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Syngonium (Arrowhead plant) - Care tips

How to care for Syngonium (Arrowhead Plant): Expert Tips

Syngoniums are easy-to-care houseplants with stunning foliage. Their leaves have different colours and beautiful patterns, which range from shades of white and pink to deep greens. They grow into a bushy shape and eventually develop vines, as they are climbers by heart!

The leaves of Syngoniums resemble the tips of an arrow, which is why they are also called Arrowhead Plants. They belong to the Araceae family and are native to the tropical rainforests of Central and South America. That's why they love warm and humid spots!

Fun fact! Syngonium leaves can change shape as the plant matures. Younger leaves often have the distinctive arrowhead shape the plant is known for, but as the plant grows and matures, the leaves can become more divided and develop into three to five-finger-like sections. This means that the leaves at the top of the stem will look different from those at the bottom. How cool is that!

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Syngoniums are rather easy to care for as houseplants, making them a good choice for the beginner or experienced plant parents. Moreover, they're known for their air-purifying properties, so they're an excellent choice for anyone seeking to improve the air quality in their home or office. We are sharing some tips and tricks to help you take care of your Syngonium and keep it looking great!

Syngonium (Arrowhead Plant) Care: 10 expert tips for growing it successfully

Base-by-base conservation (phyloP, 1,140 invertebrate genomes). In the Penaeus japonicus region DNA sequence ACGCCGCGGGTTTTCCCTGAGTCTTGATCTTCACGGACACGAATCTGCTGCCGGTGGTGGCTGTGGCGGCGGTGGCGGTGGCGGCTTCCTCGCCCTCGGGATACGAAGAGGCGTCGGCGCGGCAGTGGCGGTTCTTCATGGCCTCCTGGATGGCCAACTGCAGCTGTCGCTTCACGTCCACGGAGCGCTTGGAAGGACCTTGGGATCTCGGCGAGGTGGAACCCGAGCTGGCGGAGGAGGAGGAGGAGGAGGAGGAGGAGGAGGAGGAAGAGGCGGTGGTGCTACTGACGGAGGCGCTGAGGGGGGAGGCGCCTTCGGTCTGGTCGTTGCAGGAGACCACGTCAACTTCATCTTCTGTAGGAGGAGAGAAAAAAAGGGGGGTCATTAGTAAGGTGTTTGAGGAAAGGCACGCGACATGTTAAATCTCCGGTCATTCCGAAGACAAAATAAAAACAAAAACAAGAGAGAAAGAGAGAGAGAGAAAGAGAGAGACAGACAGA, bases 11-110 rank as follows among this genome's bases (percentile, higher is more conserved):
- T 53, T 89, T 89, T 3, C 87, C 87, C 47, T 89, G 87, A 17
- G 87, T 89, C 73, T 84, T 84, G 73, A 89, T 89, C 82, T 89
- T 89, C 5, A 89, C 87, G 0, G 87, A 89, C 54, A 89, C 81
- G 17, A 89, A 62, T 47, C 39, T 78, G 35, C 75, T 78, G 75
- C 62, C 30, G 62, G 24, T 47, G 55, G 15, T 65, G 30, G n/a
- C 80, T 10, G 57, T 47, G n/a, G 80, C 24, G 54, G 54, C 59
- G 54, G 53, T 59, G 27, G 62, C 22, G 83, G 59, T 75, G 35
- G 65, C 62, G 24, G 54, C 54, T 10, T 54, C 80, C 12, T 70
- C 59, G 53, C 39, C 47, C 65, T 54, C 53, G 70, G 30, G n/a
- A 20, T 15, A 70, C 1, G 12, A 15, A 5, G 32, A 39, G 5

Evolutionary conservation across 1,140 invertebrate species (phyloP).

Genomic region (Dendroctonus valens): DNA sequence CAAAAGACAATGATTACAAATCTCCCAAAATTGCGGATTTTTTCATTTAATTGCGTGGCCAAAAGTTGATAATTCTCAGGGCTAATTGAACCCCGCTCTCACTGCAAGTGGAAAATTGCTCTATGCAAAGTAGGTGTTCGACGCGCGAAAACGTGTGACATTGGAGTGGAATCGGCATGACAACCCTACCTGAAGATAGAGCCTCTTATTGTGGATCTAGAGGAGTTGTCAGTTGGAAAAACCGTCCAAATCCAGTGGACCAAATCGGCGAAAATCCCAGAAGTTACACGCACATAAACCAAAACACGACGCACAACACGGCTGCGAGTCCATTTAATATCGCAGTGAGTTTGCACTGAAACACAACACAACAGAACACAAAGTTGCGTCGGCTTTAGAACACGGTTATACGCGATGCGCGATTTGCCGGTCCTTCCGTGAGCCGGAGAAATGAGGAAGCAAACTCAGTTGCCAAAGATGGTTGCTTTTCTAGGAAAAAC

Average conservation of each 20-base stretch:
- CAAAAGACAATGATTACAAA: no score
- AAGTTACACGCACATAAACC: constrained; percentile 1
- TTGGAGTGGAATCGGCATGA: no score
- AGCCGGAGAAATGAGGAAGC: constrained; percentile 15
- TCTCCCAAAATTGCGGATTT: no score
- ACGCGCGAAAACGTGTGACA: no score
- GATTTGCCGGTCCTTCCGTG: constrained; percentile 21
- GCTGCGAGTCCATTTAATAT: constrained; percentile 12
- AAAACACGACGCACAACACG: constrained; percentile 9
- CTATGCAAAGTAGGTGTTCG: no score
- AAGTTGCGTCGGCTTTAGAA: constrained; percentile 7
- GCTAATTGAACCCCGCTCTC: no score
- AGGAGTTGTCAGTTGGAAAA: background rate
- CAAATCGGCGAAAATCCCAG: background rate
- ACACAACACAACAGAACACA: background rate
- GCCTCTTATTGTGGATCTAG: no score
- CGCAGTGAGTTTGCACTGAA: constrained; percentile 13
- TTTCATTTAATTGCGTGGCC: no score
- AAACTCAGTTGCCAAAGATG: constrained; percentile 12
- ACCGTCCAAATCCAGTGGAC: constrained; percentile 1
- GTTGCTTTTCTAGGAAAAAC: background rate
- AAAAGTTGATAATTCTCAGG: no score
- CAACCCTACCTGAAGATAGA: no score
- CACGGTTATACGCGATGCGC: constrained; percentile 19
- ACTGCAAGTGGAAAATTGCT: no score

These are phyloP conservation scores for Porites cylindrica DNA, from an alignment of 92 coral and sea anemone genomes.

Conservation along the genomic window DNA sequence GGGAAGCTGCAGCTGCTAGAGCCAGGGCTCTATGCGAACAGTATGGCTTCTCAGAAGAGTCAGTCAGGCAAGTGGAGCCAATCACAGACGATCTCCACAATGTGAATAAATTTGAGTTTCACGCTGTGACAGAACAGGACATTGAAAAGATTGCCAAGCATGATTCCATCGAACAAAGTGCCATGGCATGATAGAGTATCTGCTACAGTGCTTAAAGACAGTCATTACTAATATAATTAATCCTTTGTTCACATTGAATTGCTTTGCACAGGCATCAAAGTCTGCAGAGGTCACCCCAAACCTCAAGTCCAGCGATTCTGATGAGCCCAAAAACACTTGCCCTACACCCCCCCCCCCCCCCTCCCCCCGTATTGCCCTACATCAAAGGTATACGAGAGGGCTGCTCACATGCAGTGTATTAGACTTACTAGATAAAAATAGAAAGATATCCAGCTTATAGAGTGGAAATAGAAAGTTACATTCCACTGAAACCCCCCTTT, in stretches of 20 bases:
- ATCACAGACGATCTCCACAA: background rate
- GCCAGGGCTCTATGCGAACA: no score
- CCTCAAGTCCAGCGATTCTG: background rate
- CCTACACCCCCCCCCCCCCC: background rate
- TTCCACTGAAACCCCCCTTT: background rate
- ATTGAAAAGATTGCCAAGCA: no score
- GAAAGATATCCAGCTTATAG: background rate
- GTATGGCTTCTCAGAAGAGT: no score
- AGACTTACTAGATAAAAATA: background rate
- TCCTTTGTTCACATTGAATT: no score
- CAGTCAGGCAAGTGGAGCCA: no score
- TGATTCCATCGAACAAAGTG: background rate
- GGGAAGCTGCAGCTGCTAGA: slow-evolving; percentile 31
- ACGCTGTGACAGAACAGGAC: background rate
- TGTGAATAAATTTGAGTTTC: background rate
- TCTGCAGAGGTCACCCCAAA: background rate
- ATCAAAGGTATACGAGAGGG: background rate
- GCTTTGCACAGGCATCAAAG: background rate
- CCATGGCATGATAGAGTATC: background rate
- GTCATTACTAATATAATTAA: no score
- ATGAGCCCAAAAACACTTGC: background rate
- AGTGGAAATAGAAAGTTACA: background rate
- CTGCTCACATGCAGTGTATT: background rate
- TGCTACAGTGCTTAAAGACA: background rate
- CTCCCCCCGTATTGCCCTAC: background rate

1. Syngonium prefers bright, indirect light. Place it near a window where it can receive bright, filtered light. Avoid direct sunlight, as this can hurt its leaves.
  2. When your Syngonium patterned, or variegated leaves turn green, they need more light. Find a brighter spot or use grow lights.
  3. You should water it once half the soil has dried out. You can check the soil's moisture by sticking your finger in it or using a water meter.
  4. Syngonium does not like to be overwatered. Make sure the soil is dry before watering, and don't leave it sitting in water.
  5. Fertilise it once a month during the growing season from March to September. It will grow healthier, and its foliage will be more vibrant as a result.
  6. Make sure the air humidity doesn't drop too low. As a tropical houseplant, Syngonium thrives in a humid environment.
  7. Support your Syngonium with a stake or trellis so it can climb, or allow it to trail freely. As it grows, it will naturally send out vines in all directions, creating a beautiful and lush climbing plant.
  8. You can prune your Syngonium to maintain its shape and promote bushier growth. It's natural for them to climb and grow quite wide.
  9. If your Syngonium is dropping leaves, it may be due to insufficient light or overwatering. Make sure the lighting and watering routine is proper.
  10. Maintain regular monitoring. Make sure you take action if you see anything suspicious - maybe bugs, diseases, or yellow leaves.

Syngonium (Arrowhead Plant) Care Tips

Light and placement for Syngoniums

Syngonium plants enjoy indirect bright light like most tropical houseplants. A spot near an east- or west-facing window is ideal. Just keep it out of the full sun, as intense sunrays can damage its leaves. However, a little sun in the morning or evening rather encourages it. You can also place the plant near north-facing windows, but the colours may be less vibrant then.

Expert tip! Whenever your Arrowhead Plant leans to one side, it indicates that it is not receiving enough light and is trying to grow towards more light. Just rotate it from time to time or place it in a brighter spot so that it starts to grow upright.

Syngoniums tolerate semi-shade quite well, but too shady places are too much for them. In shadier spots, leaves can be smaller, and growth can be slower and leggier. Also, Syngoniums with coloured and patterned leaves are more light-sensitive than green-leaved varieties. Their variegation and beautiful patterns might fade or disappear entirely if placed in too low light.